My Dad was trained to be an anesthesiologist in the medical M.A.S.H. units if we had to invade Japan. At the time they were worried about up to 500,000 casualties if the mainland was invaded based on Japanese fighting approaches in the islands.
One bomb would have been sufficient but the Japanese were so stubborn it took two.
#4 -- Not only did it save countless American lives, but it mostly likely saved many more Japanese lives. Estimates are that hundreds of thousands of Japanese would´ve died had we invaded the homeland (some even estimated that 1 million lives would´ve been lost).
Forty years ago, I read David Westheimer´s "Lighter Than a Feather", an alternate history novel set during the Allied invasion of Japan´s homeland. It´s written from the Japanese perspective and I have never forgotten that book. If you can locate it, I highly recommend it.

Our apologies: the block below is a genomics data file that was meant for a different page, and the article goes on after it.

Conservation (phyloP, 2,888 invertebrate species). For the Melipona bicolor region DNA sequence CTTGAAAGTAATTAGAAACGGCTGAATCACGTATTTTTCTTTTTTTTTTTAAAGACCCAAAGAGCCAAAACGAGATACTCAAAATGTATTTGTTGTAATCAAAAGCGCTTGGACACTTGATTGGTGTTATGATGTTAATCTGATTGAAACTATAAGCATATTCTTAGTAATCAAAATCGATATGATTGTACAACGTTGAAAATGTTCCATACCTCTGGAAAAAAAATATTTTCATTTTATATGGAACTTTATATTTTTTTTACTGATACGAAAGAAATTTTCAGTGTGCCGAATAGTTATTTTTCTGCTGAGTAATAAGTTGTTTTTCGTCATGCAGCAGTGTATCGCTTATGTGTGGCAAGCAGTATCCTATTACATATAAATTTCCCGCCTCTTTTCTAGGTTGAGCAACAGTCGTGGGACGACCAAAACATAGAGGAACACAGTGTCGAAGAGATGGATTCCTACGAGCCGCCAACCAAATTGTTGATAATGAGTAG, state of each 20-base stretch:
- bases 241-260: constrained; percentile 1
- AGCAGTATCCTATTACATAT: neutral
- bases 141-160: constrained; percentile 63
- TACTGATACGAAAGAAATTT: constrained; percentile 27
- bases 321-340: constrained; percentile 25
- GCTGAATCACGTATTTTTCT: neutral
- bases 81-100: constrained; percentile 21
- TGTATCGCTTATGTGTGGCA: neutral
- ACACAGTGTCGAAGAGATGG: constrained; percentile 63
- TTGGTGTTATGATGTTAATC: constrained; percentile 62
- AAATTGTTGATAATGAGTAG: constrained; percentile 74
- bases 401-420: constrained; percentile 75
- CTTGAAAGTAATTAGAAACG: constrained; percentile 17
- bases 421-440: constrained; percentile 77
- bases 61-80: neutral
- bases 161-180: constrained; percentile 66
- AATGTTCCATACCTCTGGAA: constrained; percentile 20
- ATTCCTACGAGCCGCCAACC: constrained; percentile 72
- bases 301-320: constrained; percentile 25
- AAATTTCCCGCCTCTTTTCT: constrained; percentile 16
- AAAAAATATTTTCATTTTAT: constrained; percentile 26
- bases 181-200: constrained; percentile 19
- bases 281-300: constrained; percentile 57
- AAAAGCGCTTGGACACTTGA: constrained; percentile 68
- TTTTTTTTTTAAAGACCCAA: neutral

The Japanese were preparing for an invasion by the U.S. and their plan was to inflict as many casualties as they could so that the U.S.would lose heart. It took fire bombing of major cities, two atomic bombs and the threat of many more to convince them to surrender. Even at that, it took them five days after Nagasaki. Further, there was an attempted coup by junior officers of the Japanese military who wanted to fight to the death. This was not a society that was going to give up easily. Anyone who doubts this should review the battle of Okinawa (100,000 Japanese troops and 65,000 American died, and one quarter of the island population died).
At the time of the Battle of the Bulge, FDR asked about using the atomic bomb against the Germans....but learned that it was not yet ready. So much for those who inject a bit of race into Truman´s decision.